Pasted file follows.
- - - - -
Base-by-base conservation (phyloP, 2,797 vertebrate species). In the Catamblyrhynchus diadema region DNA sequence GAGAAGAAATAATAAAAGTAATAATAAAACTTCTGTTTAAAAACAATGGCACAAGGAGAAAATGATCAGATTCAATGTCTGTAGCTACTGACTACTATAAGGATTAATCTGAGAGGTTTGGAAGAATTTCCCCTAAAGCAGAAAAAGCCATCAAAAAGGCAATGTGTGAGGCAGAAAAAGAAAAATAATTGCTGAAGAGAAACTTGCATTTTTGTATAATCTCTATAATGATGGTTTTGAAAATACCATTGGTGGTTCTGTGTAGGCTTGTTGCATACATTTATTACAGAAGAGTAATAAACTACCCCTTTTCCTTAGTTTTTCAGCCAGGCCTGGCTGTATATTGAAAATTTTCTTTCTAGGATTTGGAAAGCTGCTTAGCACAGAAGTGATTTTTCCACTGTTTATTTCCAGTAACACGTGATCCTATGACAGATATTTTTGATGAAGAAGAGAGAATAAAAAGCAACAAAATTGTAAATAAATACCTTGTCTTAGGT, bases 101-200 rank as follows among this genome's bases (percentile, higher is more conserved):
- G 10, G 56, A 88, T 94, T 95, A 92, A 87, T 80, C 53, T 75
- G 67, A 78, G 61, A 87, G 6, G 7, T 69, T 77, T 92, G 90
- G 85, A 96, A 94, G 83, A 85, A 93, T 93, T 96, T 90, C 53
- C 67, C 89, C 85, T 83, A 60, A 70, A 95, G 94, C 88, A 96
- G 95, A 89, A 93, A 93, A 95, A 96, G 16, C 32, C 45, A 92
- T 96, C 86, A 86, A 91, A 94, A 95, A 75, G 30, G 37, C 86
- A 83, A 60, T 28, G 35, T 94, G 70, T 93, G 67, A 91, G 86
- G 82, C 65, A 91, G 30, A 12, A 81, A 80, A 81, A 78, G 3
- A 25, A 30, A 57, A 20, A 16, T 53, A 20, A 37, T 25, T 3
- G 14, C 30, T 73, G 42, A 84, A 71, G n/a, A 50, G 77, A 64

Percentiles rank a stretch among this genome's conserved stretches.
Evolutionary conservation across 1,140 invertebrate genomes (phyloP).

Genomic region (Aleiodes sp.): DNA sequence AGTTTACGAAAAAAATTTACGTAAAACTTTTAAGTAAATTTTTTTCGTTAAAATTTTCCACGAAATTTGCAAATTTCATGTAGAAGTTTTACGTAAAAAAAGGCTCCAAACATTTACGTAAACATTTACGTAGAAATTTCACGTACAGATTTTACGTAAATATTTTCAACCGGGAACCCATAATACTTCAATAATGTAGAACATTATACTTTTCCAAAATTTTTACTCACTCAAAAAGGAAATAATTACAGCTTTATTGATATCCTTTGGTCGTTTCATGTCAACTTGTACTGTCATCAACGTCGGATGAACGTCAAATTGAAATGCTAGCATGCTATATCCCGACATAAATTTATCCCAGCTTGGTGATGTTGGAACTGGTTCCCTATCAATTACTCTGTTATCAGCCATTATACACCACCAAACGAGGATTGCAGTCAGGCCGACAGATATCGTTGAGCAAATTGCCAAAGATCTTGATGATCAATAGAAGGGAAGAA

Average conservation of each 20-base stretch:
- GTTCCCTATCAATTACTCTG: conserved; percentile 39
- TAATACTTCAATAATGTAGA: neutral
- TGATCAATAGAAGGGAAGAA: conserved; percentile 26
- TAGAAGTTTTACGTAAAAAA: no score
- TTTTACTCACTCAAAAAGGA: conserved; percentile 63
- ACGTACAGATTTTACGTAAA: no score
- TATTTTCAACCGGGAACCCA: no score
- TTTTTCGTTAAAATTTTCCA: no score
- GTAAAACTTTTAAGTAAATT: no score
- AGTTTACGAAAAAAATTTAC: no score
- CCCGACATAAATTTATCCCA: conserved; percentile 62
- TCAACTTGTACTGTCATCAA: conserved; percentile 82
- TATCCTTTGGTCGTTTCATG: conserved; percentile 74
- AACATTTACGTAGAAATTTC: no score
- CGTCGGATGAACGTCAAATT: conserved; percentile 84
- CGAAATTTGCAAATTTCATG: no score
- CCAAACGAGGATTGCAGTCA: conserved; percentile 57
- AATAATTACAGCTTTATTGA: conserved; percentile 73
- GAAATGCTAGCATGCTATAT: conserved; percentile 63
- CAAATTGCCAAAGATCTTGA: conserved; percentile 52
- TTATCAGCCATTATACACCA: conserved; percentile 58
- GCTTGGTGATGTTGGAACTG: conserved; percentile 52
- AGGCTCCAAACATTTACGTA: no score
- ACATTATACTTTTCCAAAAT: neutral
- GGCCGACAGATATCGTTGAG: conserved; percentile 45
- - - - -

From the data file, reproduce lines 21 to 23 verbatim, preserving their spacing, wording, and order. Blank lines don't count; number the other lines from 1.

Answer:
- ACGTACAGATTTTACGTAAA: no score
- TATTTTCAACCGGGAACCCA: no score
- TTTTTCGTTAAAATTTTCCA: no score